We spend a lot of time … James, he sends notes in the middle of the night, “You can’t say this. Please say it this way.”

We find a way. I hope we find a way where we’re presenting something that’s not offensive to anyone who has a strong belief in one of these different faiths, but also allows them to lean in, as opposed to saying, “Well, they got that totally wrong.”

Here are NatGeo’s descriptions of the rest of the episodes:

Visions of God (March 19)

  • Stories about visions of God are found in most religions, but where do visions come from? What do they have in common? Morgan Freeman sets out to explore the mysteries behind these visions, and his travels take him  to Lourdes, France, where believers claim to have been cured of physical and spiritual ills by the water flowing from its spring. He also meets with a member of the Anishinaabe Tribe in Canada to learn about the transformative power of a vision quest.

Deadly Sins

  • How do we grapple with the reality that we are all susceptible to sin? What Christians call “sin,” other religions describe with similar concepts, such as “karma” in Buddhism and Hinduism, or “guo” in Taoism. Morgan Freeman travels around the world to explore how different religions have developed ways to fight back against sin. He visits a local Hindu community in the United Kingdom to celebrate Diwali, and journeys to Vietnam, where he meets the commandant of the Hanoi Hilton, the notorious prison where the North Vietnamese kept prisoners such as John McCain during the war.

Diving Secrets (April 2)

  • Some faiths keep their entire religious communities hidden for fear of persecution. Other faiths have secret practices that only special initiates are allowed to participate in. Morgan sets out on a journey to understand why secrecy and religion are so often intertwined, and if the mystery of ritual can bring people closer to the mystery of the divine. Along the way, he travels to the spectacularly preserved Villa of Mysteries in Pompeii to see frescoes depicting the secret cult of Dionysus, which is believed to have performed rituals of animal and human sacrifice.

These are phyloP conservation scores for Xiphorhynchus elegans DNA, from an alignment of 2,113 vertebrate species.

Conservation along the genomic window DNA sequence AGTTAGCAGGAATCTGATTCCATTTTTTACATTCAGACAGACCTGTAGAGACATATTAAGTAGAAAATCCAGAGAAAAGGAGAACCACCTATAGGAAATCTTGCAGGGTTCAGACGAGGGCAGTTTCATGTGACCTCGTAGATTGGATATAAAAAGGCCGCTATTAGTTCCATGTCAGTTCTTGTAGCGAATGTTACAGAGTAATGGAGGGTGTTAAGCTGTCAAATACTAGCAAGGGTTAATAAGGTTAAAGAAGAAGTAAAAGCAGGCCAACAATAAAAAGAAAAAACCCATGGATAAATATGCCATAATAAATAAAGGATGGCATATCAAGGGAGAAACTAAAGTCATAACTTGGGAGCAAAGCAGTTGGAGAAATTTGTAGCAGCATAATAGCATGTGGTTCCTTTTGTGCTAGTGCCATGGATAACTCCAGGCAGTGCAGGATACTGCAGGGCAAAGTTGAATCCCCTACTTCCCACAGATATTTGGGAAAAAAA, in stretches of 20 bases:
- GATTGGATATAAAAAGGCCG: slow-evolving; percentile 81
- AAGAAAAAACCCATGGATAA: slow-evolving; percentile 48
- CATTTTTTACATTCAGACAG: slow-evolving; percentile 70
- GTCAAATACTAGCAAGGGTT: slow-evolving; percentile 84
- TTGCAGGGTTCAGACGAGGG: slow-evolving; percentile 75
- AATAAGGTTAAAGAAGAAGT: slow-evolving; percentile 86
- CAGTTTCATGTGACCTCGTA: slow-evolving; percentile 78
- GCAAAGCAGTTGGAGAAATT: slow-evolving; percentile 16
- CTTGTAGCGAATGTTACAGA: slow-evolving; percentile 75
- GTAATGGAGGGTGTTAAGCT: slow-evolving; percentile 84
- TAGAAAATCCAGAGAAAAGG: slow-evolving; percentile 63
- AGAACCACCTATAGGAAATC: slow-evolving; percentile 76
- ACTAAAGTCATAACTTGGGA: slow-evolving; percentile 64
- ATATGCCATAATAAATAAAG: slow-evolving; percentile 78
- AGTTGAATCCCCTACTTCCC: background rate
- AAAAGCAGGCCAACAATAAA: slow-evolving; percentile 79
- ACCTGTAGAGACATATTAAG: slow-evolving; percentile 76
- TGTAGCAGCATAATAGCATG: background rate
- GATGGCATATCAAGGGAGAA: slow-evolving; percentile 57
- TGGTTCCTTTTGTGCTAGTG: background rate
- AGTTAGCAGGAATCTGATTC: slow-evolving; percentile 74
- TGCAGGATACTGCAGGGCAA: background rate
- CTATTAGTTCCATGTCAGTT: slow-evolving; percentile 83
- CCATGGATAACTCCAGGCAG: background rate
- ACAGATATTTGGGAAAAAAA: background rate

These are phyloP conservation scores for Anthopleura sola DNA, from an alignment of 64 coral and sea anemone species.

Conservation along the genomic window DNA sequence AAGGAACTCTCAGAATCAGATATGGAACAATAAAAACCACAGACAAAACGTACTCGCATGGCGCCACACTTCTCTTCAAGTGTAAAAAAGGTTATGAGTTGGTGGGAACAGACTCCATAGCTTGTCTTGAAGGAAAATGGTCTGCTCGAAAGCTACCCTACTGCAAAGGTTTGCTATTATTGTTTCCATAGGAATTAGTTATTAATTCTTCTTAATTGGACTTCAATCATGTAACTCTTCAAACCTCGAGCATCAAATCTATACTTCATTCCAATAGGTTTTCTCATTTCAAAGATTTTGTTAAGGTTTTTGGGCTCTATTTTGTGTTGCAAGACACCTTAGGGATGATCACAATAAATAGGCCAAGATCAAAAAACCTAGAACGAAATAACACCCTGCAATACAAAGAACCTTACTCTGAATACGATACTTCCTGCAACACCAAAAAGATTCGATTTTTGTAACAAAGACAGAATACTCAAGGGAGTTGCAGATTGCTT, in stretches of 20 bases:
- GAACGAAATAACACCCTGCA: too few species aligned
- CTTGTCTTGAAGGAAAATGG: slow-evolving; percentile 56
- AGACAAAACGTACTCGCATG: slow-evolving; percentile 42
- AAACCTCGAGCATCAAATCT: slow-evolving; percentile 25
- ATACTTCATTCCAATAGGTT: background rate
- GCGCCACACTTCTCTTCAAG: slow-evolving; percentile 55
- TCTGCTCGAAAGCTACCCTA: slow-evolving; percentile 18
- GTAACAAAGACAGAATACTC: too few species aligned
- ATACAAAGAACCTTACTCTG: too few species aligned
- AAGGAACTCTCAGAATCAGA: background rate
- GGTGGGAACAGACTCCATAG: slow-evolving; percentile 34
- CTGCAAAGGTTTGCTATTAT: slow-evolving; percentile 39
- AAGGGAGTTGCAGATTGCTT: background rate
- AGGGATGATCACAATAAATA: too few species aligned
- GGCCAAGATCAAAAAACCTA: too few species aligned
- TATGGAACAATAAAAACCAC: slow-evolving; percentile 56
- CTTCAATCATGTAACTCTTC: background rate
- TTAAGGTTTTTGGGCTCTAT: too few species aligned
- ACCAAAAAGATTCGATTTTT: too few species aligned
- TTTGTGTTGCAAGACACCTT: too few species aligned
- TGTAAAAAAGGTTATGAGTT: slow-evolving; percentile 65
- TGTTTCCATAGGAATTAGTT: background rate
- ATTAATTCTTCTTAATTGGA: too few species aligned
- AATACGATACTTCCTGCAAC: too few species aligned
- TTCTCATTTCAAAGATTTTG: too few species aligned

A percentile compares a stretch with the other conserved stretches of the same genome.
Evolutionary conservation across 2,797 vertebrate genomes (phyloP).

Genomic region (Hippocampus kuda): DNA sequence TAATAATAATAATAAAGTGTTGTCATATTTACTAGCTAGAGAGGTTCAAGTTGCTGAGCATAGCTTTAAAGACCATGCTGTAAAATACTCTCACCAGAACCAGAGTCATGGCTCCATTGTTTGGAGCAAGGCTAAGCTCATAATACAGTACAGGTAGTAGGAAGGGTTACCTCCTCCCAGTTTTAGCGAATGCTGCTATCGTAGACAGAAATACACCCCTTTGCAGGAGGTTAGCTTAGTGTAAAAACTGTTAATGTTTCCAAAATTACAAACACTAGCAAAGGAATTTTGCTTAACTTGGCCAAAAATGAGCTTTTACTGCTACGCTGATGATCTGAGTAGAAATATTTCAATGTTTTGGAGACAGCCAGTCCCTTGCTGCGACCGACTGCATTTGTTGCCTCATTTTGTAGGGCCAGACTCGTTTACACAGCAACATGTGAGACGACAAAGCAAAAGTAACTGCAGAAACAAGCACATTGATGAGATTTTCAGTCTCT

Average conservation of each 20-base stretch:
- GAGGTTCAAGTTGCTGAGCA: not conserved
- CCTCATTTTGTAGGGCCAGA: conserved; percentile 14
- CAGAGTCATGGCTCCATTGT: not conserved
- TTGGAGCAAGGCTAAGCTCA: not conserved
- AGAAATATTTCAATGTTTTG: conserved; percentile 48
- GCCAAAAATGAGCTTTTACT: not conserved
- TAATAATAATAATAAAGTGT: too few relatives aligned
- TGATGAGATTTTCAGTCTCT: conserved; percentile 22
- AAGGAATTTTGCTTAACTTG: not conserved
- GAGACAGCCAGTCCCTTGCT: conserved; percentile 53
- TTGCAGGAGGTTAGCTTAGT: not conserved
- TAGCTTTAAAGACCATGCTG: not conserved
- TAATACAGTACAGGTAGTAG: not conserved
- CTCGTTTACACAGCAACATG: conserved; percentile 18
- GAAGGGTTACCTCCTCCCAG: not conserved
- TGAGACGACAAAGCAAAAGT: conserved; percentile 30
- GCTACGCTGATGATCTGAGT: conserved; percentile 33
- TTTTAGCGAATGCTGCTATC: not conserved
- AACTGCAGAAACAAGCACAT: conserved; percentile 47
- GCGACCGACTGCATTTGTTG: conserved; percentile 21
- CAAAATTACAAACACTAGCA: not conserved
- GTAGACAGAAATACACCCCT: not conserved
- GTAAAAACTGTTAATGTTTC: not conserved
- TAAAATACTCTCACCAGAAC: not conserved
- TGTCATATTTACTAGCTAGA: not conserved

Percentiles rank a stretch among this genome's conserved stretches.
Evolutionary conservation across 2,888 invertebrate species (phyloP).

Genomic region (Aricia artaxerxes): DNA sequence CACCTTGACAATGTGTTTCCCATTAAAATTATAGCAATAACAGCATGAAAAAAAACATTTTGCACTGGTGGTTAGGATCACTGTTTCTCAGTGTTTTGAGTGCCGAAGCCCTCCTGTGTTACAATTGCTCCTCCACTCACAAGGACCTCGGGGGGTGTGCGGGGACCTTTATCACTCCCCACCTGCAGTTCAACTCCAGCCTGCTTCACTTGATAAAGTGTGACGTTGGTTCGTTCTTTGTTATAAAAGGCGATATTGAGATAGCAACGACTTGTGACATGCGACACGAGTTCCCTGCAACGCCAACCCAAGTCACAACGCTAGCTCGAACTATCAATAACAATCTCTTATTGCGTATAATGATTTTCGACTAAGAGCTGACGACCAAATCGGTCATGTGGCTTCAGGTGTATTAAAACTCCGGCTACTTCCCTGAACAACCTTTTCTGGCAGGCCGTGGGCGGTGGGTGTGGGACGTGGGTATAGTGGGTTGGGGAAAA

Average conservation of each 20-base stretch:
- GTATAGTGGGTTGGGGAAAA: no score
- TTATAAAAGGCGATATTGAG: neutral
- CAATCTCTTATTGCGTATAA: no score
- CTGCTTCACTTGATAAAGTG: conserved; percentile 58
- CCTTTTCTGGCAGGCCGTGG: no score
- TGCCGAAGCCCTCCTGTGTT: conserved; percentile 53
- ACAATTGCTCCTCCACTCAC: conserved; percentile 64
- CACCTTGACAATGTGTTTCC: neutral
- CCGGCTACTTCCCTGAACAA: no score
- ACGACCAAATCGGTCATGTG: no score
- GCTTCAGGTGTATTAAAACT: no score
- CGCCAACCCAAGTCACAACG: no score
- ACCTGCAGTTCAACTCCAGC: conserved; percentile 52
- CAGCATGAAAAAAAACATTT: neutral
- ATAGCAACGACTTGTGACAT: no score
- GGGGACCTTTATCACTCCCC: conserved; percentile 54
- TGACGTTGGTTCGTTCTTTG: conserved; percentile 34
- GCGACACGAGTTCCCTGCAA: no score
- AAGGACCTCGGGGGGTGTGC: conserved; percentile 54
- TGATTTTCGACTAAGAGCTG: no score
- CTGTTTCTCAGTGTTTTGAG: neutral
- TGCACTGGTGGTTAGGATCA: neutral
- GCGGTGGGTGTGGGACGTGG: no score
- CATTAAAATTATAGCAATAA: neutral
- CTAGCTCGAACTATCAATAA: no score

Holy Laws (April 9)

  • For many believers, the Ten Commandments are a moral guide and the foundation of Judeo-Christian and Islamic society. Around the world, other societies and religions also have divine prohibitions and prescriptions that the faithful must follow. Morgan Freeman travels to Jerusalem to meet with an archaeologist and examine a segment of the Dead Sea Scrolls, and crosses the globe to Nepal, where he explores the commandments of Jainism — the five great vows or Maha-vastras.

The Story of God airs Tuesdays at 9 p.m. ET/PT on National Geographic Channel.

Images: National Geographic Channel/Maria Bohe

Kate O’Hare, a longtime entertainment journalist, is Social Media Manager at Family Theater Productions.

Keep up with Family Theater Productions on FacebookTwitter  and YouTube.

‘Period. End of Sentence’ Wins at Faith-Inspired Windrider Festival, Then at the Oscars

Photos: Alex Dee/Windrider

Each year, during the Sundance Film Festival in Park City, Utah, the Christian-infused Windrider International Film Festival also takes place — and this year, one of its honorees also took home an Oscar.

Currently available on Netflix (with English voices over the original Hindi), the 26-minute-long Period. End of Sentence, directed by 25-year-old Iranian-American Rayka Zehtabchi, took home the 2019 Windrider Triumph Award. It then went on to win Best Documentary Short Subject at the 91st Academy Awards on Feb. 24.

The film tackles the persistent stigma and lack of knowledge surrounding menstruation in rural India. Told in a straightforward manner (with a slight feminist gloss), it shows how a group of women acquired a machine that allows them to make high-quality, effective sanitary napkins, which the makers then hit the streets to sell.

The machine’s inventor is Arunachalam Muruganantham, the son of poor handloom weavers in South India, who was determined to solve the sanitary-pad problem (to the initial irritation of his unimpressed wife).

Ecumenical and focused on community-building, Windrider incorporated elements of the Angelus Film Festival, with which Family Theater Productions was deeply involved for many years. We continue to be a presenting sponsor of the Windrider Institute, which encompasses the Windrider Forum at Sundance, Windrider Productions and the festival.